Despite record-breaking demand expected this summer, ERCOT believes it can meet demand

The Electric Reliability Council of Texas (ERCOT) is expecting record-breaking demand this summer, but ERCOT officials said they believe they’ll be able to meet that demand.

ERCOT officials said they are making preparations and going into the summer season confident, saying heat is what the grid is most prepared for. 

This comes at a time when public trust, is at an all-time low. 

While extreme scenarios could pose a problem for the grid, the chances of them happening is extremely low, according to ERCOT.

As we start inching closer to summer, the temperatures will go up and those AC units will start kicking on a little longer.

In an effort to restore consumer trust, ERCOT said they are trying to be more transparent about what the real risks are in extreme weather conditions.

Officials said there’s only a 1% chance of those scenarios actually happening. 

Others, however, are skeptical.

"This is normally what we do best in Texas. If we fall down because of the heat this time, then we have bigger problems than we anticipated," said Bruce Bullock, with the SMU Maguire Energy Institute.

"In three of the four primary scenarios, we expect to meet peak customer demands while maintaining normal operating conditions," said Warren Lasher, senior director of system planning for ERCOT.

With record energy demand expected this summer, ERCOT claims the grid is ready.

"There has been significant investment in new generation resources, specifically wind generation, gas generation, and solar generation," Lasher said.

But in certain scenarios, like on a peak summer day with low wind conditions, ERCOT officials said they may have to enter into emergency operations, which can include controlled outages. 

"And that’s really a last resort to make sure we’re preserving the reliability of the system so we can get people’s power back on as quickly as possible," said Dan Woodfin, senior director of system operations for ERCOT.

ERCOT officials said extreme scenarios can happen, but they believe there’s less than a 1% chance. 

Rice University associate professor Daniel Cohan said that estimate may not be accurate.

"This is much more than a one in 100 chance we might have these scenarios happen. What they’re calling an extreme scenario is merely repeating the weather we had in the 2011 heat wave," Cohan explained. "If something happened 10 years ago, we can certainly get that weather again."

But energy experts and ERCOT officials said the Texas grid is much better prepared to handle hot summers than an extreme winter.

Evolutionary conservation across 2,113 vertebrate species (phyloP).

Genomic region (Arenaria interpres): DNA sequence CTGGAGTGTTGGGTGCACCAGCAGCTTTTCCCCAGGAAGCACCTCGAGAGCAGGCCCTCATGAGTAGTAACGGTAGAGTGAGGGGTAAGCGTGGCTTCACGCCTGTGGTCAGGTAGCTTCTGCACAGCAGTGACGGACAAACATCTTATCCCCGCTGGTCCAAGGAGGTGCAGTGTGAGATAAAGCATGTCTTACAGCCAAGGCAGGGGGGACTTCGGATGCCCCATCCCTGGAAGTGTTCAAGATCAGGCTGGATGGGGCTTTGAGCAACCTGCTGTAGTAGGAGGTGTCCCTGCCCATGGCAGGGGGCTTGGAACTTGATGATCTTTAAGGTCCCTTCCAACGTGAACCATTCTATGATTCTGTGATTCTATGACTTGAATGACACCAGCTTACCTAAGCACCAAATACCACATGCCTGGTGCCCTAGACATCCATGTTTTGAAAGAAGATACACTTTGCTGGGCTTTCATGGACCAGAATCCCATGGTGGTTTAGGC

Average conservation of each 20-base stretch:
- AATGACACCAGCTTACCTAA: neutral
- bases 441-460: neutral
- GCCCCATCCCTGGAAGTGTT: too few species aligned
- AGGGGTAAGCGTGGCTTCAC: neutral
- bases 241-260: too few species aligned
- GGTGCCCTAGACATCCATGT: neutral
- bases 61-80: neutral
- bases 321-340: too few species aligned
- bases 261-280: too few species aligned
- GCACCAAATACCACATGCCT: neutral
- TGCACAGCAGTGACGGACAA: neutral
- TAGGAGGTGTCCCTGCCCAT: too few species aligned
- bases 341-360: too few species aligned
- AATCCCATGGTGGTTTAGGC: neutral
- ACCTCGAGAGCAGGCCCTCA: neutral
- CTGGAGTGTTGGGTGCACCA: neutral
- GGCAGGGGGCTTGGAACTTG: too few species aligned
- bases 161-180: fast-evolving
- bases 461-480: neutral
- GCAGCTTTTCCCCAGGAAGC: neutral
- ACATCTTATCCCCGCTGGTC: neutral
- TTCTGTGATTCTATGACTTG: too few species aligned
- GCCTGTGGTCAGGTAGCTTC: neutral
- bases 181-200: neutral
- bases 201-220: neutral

"Maybe the winds slow down and we don’t get as much output from our wind. We could have scenarios like that that then go back to normal in a couple hours, so we’re not likely to see power plants frozen for days at a time," Cohan added.

Experts said it’s unlikely the state will experience a repeat of what happened in February this summer, despite record demand. 

"Many of us might be going through PTSD of what we went through in February when so much of the grid went down. What it’s looking like if we had a really bad heat wave or some unexpected events happen, we might have about a 10% shortfall rather than the 30% or 40% shortfalls we had in February," Cohan said.

ERCOT officials also said it’s extremely rare to have to resort to controlled outages, as it’s only happened four times since the 70s.


In April, on a spring day with temperatures in the 70s and 80s, ERCOT issued a conservation warning.

And Texans remembers what happened in February.

With that front of mind, ERCOT is pushing out more updates and created additional worst case scenarios for the summer. 

"We recognize that we failed to appropriately communicate what the potential risks were going into the winter season. These additional extreme scenarios are our initial attempt to proactively try to, not only communicate what those extreme risks are, but try to restore the trust of Texans," Lasher said.

ERCOT is also doing something it hasn’t done ahead of the summer season, inspecting about 30 power plants to check weatherization plans. 

"They are much more tuned to summer preparations anyway, so we really don't expect they wouldn't be doing those preparations," Woodfin said.

Bullock said multiple cold weather issues were exposed in February, as there was frozen equipment, frozen water lines, ice covered wind turbines, and snow-covered panels.

There were also non-weather related equipment failures and gas production issues. 

And the Texas Legislature is considering a number of bills to help prevent another disaster.

For now, Bullock said ERCOT’s summer plan is reasonable.

"They do have some contingencies of what might not be there and what will be there. They are clearly trying to de-risk it," he explained.

But he also said any plan needs action, not just words.

"In terms of whether you can trust them or not, I think time will tell. We will just have to see," Bullock said. 

Right now, it’s unclear if any of the plant visits will be in North Texas.


ERCOT report blames ‘weather-related issues’ for February power crisis

ERCOT ends call for energy conservation on April day in 70s, low 80s across North Texas